updated 09:22 am EST, Mon January 13, 2014
Public transportation said to be major stalking ground
During 2013, Apple products represented about 18 percent of all grand larcenies in New York City, according to NYPD data obtained by the Wall Street Journal. Approximately 47,000 grand larcenies were recorded; of those, 8,465 involved Apple devices. A retired detective, Joseph Giacalone, comments that many of the thefts happen on the city's buses and subways, where people often become focused on their phones and tablets and don't pay attention to their surroundings. In the past, the NYPD has released promotional material pointing out how easy it is for someone to grab a smartphone and escape if a train is stopped at a station.
The department is encouraging people to set up Find My iPhone on iPhones and iPads. It's also offering a program in which people can register a device at a local precinct, which makes it easier for police to return stolen goods if they are retrieved.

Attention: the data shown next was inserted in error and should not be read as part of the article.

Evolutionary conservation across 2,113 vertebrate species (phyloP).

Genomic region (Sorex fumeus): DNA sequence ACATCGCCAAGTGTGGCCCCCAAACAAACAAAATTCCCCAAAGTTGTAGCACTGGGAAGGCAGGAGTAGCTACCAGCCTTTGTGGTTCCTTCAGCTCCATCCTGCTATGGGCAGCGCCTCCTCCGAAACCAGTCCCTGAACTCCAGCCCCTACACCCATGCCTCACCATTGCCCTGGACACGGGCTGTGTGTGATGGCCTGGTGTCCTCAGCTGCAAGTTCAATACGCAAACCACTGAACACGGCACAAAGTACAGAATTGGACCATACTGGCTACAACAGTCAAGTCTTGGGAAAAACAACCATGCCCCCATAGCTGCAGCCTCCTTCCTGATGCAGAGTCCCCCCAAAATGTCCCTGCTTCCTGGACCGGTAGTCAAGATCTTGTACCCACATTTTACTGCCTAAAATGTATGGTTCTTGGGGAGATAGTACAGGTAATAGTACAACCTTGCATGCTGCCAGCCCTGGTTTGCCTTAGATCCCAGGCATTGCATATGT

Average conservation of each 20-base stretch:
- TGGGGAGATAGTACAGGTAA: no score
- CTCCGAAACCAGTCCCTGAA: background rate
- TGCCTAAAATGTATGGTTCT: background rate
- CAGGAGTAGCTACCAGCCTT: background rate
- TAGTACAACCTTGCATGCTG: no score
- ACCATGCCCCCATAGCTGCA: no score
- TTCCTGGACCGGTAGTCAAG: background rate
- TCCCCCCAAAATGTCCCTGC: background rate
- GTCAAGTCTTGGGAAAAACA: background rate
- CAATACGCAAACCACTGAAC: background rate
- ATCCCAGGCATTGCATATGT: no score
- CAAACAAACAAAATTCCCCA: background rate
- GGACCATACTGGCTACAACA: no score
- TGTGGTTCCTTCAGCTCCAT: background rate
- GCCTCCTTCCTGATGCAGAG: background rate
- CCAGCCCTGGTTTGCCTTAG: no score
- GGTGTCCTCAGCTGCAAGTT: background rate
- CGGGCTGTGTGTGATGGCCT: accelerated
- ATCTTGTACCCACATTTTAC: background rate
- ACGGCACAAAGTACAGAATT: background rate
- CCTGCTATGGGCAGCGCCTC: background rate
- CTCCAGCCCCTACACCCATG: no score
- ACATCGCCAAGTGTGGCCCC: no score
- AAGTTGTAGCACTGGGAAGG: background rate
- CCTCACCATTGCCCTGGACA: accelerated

In NYC, only about 20 percent of grand larceny reports translate into arrests. And of those charged, two-thirds either get the case dismissed or a plea bargain down to a lesser offense. Police complain that while many victims are willing to file reports, fewer are willing to be taken through mugbooks to try to identify culprits.
For some time, New York's attorney general was among parties pressuring Apple and other smartphone makers to implement better anti-theft measures. This may be the reason for Activation Lock, a feature introduced with iOS 7. If a device is stolen but remotely wiped, the thief can't reactivate it without the owner's Apple ID login.